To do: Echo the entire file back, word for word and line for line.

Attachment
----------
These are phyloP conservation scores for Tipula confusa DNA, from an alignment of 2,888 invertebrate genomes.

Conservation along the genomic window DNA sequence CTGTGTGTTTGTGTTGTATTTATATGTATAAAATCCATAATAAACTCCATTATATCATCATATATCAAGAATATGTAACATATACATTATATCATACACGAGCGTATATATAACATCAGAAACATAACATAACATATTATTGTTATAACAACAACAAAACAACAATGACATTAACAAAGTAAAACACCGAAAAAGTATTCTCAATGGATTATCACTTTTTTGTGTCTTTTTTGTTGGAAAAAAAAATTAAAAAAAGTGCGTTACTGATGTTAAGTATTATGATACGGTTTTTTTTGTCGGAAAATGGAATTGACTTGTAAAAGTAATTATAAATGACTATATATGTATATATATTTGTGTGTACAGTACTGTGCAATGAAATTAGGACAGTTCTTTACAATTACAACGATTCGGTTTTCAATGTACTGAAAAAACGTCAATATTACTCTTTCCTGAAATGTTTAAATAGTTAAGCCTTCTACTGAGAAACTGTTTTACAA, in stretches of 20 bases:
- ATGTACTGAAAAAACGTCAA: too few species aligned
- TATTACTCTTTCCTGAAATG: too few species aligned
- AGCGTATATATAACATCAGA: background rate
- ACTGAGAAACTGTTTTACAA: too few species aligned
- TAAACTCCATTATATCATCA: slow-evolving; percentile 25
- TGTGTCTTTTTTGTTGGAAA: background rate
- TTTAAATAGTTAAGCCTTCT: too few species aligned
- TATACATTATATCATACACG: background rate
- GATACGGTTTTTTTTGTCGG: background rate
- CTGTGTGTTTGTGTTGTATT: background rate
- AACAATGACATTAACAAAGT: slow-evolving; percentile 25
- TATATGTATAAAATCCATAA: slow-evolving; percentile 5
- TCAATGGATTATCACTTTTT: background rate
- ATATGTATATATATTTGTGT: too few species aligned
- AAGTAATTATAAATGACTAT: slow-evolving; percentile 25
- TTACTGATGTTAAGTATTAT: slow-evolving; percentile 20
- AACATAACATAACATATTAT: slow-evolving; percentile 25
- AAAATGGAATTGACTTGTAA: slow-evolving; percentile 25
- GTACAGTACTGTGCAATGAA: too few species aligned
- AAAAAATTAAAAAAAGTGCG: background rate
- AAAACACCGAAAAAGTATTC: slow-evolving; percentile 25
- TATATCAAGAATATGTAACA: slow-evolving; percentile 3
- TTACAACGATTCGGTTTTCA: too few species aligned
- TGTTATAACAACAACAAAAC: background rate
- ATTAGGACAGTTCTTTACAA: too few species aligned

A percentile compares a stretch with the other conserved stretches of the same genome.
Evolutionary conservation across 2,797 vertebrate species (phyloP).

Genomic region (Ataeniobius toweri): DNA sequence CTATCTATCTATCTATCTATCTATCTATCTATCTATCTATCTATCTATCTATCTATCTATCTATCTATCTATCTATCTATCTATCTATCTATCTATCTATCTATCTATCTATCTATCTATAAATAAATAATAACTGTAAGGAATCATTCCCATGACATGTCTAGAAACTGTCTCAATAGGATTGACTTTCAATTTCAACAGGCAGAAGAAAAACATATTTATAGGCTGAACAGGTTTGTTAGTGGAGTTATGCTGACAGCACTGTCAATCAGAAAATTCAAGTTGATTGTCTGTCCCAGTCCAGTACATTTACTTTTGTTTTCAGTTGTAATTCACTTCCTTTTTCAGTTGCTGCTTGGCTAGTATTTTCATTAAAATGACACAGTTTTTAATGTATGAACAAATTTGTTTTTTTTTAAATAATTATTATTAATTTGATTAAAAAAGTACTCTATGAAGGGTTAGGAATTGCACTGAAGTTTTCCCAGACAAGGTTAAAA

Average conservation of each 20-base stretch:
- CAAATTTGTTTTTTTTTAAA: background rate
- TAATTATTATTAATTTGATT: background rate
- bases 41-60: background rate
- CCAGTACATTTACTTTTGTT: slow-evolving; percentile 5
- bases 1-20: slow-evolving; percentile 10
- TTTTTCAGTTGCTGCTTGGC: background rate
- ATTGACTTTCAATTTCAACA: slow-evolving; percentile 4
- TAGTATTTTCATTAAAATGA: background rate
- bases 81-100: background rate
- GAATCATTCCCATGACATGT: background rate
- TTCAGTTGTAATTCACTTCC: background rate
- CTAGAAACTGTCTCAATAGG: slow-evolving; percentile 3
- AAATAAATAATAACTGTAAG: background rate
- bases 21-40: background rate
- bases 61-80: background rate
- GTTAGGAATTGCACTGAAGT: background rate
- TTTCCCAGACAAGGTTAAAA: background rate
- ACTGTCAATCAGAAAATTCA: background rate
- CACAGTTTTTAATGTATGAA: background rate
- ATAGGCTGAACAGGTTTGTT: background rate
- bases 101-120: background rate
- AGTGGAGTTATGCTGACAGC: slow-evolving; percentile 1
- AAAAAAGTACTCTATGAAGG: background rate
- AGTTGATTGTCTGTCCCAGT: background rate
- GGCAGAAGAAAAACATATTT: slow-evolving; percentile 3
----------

These are phyloP conservation scores for Tipula confusa DNA, from an alignment of 2,888 invertebrate genomes.

Conservation along the genomic window DNA sequence CTGTGTGTTTGTGTTGTATTTATATGTATAAAATCCATAATAAACTCCATTATATCATCATATATCAAGAATATGTAACATATACATTATATCATACACGAGCGTATATATAACATCAGAAACATAACATAACATATTATTGTTATAACAACAACAAAACAACAATGACATTAACAAAGTAAAACACCGAAAAAGTATTCTCAATGGATTATCACTTTTTTGTGTCTTTTTTGTTGGAAAAAAAAATTAAAAAAAGTGCGTTACTGATGTTAAGTATTATGATACGGTTTTTTTTGTCGGAAAATGGAATTGACTTGTAAAAGTAATTATAAATGACTATATATGTATATATATTTGTGTGTACAGTACTGTGCAATGAAATTAGGACAGTTCTTTACAATTACAACGATTCGGTTTTCAATGTACTGAAAAAACGTCAATATTACTCTTTCCTGAAATGTTTAAATAGTTAAGCCTTCTACTGAGAAACTGTTTTACAA, in stretches of 20 bases:
- ATGTACTGAAAAAACGTCAA: too few species aligned
- TATTACTCTTTCCTGAAATG: too few species aligned
- AGCGTATATATAACATCAGA: background rate
- ACTGAGAAACTGTTTTACAA: too few species aligned
- TAAACTCCATTATATCATCA: slow-evolving; percentile 25
- TGTGTCTTTTTTGTTGGAAA: background rate
- TTTAAATAGTTAAGCCTTCT: too few species aligned
- TATACATTATATCATACACG: background rate
- GATACGGTTTTTTTTGTCGG: background rate
- CTGTGTGTTTGTGTTGTATT: background rate
- AACAATGACATTAACAAAGT: slow-evolving; percentile 25
- TATATGTATAAAATCCATAA: slow-evolving; percentile 5
- TCAATGGATTATCACTTTTT: background rate
- ATATGTATATATATTTGTGT: too few species aligned
- AAGTAATTATAAATGACTAT: slow-evolving; percentile 25
- TTACTGATGTTAAGTATTAT: slow-evolving; percentile 20
- AACATAACATAACATATTAT: slow-evolving; percentile 25
- AAAATGGAATTGACTTGTAA: slow-evolving; percentile 25
- GTACAGTACTGTGCAATGAA: too few species aligned
- AAAAAATTAAAAAAAGTGCG: background rate
- AAAACACCGAAAAAGTATTC: slow-evolving; percentile 25
- TATATCAAGAATATGTAACA: slow-evolving; percentile 3
- TTACAACGATTCGGTTTTCA: too few species aligned
- TGTTATAACAACAACAAAAC: background rate
- ATTAGGACAGTTCTTTACAA: too few species aligned

A percentile compares a stretch with the other conserved stretches of the same genome.
Evolutionary conservation across 2,797 vertebrate species (phyloP).

Genomic region (Ataeniobius toweri): DNA sequence CTATCTATCTATCTATCTATCTATCTATCTATCTATCTATCTATCTATCTATCTATCTATCTATCTATCTATCTATCTATCTATCTATCTATCTATCTATCTATCTATCTATCTATCTATAAATAAATAATAACTGTAAGGAATCATTCCCATGACATGTCTAGAAACTGTCTCAATAGGATTGACTTTCAATTTCAACAGGCAGAAGAAAAACATATTTATAGGCTGAACAGGTTTGTTAGTGGAGTTATGCTGACAGCACTGTCAATCAGAAAATTCAAGTTGATTGTCTGTCCCAGTCCAGTACATTTACTTTTGTTTTCAGTTGTAATTCACTTCCTTTTTCAGTTGCTGCTTGGCTAGTATTTTCATTAAAATGACACAGTTTTTAATGTATGAACAAATTTGTTTTTTTTTAAATAATTATTATTAATTTGATTAAAAAAGTACTCTATGAAGGGTTAGGAATTGCACTGAAGTTTTCCCAGACAAGGTTAAAA

Average conservation of each 20-base stretch:
- CAAATTTGTTTTTTTTTAAA: background rate
- TAATTATTATTAATTTGATT: background rate
- bases 41-60: background rate
- CCAGTACATTTACTTTTGTT: slow-evolving; percentile 5
- bases 1-20: slow-evolving; percentile 10
- TTTTTCAGTTGCTGCTTGGC: background rate
- ATTGACTTTCAATTTCAACA: slow-evolving; percentile 4
- TAGTATTTTCATTAAAATGA: background rate
- bases 81-100: background rate
- GAATCATTCCCATGACATGT: background rate
- TTCAGTTGTAATTCACTTCC: background rate
- CTAGAAACTGTCTCAATAGG: slow-evolving; percentile 3
- AAATAAATAATAACTGTAAG: background rate
- bases 21-40: background rate
- bases 61-80: background rate
- GTTAGGAATTGCACTGAAGT: background rate
- TTTCCCAGACAAGGTTAAAA: background rate
- ACTGTCAATCAGAAAATTCA: background rate
- CACAGTTTTTAATGTATGAA: background rate
- ATAGGCTGAACAGGTTTGTT: background rate
- bases 101-120: background rate
- AGTGGAGTTATGCTGACAGC: slow-evolving; percentile 1
- AAAAAAGTACTCTATGAAGG: background rate
- AGTTGATTGTCTGTCCCAGT: background rate
- GGCAGAAGAAAAACATATTT: slow-evolving; percentile 3